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Study finds Bakersfield lags in remote-friendly work

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The home workplace of residential real estate developers Austin and Anna Smith, owners of Sage Equities.

The remote-work trend changing the nation's workplace culture is taking a long time getting to Bakersfield.

A new report ranked the city 98th among the 100 largest U.S. metropolitan areas in remote-friendly job opportunities, with about 21 percent of local positions easily performed from home as compared with 29 percent nationally.

That finding came as no surprise to local workforce observers, who noted Bakersfield's strengths in oil, agriculture and logistics don't easily accommodate people who prefer to work on a laptop far from their supervisor's gaze.

The implications are significant: ApartmentList.com, the online rental marketplace that released the report, also determined remote-friendly positions tend to pay better — a median of $48,000 per year in Bakersfield versus $30,000 for jobs that aren't remote-friendly.

Apartment List estimated that one in three U.S. jobs could be performed remotely over the long term. It said the availability of such positions will affect migration patterns and housing markets around the country.

Nationally, it said, the median pay for remote-friendly jobs such as software engineer and accountant is $59,000, or 64 percent more than the median for jobs that aren't easily done remotely. Data from the report came from the federal Department of Labor and the U.S. Census Bureau.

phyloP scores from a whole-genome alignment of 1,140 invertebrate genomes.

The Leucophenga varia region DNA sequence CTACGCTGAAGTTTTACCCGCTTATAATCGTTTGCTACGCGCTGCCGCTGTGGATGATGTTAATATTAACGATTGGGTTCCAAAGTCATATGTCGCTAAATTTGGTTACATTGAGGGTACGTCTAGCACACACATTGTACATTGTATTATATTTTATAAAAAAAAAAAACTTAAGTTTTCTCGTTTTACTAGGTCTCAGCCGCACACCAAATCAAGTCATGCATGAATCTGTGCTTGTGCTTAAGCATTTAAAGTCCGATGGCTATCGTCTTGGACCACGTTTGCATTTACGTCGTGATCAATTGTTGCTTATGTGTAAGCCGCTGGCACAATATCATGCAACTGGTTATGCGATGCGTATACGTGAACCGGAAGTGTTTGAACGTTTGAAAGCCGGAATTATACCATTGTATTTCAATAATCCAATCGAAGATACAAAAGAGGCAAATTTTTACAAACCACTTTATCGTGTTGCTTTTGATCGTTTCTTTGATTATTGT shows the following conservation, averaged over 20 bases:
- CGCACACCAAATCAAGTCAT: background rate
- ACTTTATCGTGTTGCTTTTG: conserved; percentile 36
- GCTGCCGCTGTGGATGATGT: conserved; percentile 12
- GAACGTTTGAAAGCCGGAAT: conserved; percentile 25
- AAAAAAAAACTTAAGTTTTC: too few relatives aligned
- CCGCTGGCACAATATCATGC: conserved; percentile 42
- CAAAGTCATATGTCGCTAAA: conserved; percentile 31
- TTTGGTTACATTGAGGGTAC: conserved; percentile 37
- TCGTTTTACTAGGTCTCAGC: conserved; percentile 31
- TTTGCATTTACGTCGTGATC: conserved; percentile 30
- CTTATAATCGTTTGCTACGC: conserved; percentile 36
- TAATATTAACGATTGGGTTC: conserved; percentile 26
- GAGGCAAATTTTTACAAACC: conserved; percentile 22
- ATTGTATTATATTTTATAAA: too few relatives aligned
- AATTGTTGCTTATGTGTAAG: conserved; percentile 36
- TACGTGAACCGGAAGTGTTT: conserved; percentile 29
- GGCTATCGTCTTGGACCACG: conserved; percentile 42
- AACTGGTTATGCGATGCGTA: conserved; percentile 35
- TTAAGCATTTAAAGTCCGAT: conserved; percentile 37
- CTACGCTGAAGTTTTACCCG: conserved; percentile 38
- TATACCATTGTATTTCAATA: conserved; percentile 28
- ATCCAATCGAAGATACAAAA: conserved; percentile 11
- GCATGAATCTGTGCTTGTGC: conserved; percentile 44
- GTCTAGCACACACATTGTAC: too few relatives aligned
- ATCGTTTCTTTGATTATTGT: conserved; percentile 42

The report took the study a step further, looking also at people whose careers are completely "untethered," meaning they have a remote-friendly occupation plus they rent their home, have no school-age children and are unmarried or have a partner with a remote-friendly job.

By that measure, Bakersfield ranks 95th out of 100 U.S. metros, with about 3 percent of residents classified as untethered as compared with 5.6 percent nationwide, Apartment List determined.

Robin Paggi, a Bakersfield training and development specialist with Worklogic HR, said by email the city is mostly a manual-labor community and she doesn't see that changing anytime soon.

Although untethered workers might want to relocate to Bakersfield because of the city's relatively high affordability, she noted the move might come with a pay cut.

"Employers are now considering paying people based on where they live, not on where the company is located," she wrote.

Kathryn Clowes, founder of Bakersfield higher-education consulting firm March Consulting, noted the city continues to suffer "brain drain" from students who leave for college and never return, partly because of a lack of high-tech job opportunities such as those Apartment List considers remote-friendly.

She said by email Bakersfield has done more in recent years to rethink and diversify its economy to build more remote-friendly jobs. She advised employers to consider whether the jobs they offer can be performed from a distance, adding that the benefits can extend broadly.

"I'm also hoping that if we can attract part of that untethered workforce," she wrote, "our affordability will urge them to stay and establish roots in our community."

If that does become a goal, the city might want to do more to expand access to reliable, high-speed internet service and lower energy rates because, she stated, "Who wants to spend an average of $400 a month in the summer on air conditioning?"